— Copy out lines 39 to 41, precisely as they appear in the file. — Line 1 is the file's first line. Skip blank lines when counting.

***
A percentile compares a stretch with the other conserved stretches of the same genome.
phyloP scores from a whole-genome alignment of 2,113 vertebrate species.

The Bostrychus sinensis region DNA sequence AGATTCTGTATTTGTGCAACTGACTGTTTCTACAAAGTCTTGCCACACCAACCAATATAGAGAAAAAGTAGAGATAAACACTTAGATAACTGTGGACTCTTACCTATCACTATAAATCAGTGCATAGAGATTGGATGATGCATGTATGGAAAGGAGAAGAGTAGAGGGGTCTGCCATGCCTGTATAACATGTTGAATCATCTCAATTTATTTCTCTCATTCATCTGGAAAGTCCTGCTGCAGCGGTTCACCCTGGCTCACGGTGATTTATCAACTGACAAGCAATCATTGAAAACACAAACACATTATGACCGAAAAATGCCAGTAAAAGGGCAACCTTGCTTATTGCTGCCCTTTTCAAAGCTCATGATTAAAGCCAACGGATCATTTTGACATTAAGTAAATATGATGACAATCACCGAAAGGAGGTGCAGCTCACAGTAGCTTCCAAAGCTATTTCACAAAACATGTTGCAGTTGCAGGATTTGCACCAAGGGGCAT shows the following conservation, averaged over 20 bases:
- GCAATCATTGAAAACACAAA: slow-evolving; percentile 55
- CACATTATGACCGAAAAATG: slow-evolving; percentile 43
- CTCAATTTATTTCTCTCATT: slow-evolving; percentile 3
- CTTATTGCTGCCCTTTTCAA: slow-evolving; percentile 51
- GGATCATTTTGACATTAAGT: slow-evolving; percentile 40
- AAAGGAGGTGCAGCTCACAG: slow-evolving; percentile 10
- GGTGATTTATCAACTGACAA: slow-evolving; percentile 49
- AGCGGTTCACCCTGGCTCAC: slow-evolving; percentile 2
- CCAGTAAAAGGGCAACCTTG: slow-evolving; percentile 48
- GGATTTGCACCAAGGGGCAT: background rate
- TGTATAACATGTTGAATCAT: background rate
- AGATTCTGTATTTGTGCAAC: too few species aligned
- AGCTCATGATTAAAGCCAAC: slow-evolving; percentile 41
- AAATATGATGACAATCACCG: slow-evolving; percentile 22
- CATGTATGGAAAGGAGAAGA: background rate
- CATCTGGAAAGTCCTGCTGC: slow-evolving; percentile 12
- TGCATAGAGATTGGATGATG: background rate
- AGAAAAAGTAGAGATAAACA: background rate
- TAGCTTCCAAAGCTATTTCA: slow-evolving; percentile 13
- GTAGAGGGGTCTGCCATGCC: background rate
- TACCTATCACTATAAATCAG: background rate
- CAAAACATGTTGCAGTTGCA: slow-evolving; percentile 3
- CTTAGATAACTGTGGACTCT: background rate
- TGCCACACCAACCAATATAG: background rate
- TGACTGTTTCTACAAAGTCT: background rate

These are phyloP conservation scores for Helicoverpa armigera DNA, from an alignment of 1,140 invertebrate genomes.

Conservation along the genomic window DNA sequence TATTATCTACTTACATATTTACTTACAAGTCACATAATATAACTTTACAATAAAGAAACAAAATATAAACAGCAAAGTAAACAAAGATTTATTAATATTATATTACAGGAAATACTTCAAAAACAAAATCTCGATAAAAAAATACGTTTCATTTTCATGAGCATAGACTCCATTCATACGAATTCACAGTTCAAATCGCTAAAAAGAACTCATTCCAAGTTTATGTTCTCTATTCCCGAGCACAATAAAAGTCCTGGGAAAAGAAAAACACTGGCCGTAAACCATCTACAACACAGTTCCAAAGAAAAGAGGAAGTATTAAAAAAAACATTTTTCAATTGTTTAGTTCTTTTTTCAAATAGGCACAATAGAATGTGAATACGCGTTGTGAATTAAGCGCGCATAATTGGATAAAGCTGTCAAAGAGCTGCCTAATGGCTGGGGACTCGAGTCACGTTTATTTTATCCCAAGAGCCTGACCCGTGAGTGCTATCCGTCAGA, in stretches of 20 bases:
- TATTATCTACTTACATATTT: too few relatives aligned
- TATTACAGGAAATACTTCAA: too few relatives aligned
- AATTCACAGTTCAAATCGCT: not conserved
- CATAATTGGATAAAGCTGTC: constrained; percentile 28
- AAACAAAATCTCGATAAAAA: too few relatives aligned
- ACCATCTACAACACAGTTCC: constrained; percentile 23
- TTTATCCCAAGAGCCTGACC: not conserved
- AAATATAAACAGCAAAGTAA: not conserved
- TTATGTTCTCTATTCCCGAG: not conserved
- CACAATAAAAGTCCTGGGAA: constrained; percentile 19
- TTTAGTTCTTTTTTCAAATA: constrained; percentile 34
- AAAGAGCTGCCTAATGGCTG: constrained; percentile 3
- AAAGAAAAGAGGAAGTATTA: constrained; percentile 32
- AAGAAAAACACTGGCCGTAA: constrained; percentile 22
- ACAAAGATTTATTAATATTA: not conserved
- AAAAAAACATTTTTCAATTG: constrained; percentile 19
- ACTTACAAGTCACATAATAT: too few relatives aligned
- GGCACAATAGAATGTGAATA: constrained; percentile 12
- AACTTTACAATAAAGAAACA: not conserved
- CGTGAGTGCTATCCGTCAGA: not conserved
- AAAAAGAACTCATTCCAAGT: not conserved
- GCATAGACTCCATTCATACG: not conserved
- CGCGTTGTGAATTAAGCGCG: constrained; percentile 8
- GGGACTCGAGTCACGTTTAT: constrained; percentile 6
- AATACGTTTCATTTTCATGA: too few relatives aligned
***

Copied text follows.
- TTATGTTCTCTATTCCCGAG: not conserved
- CACAATAAAAGTCCTGGGAA: constrained; percentile 19
- TTTAGTTCTTTTTTCAAATA: constrained; percentile 34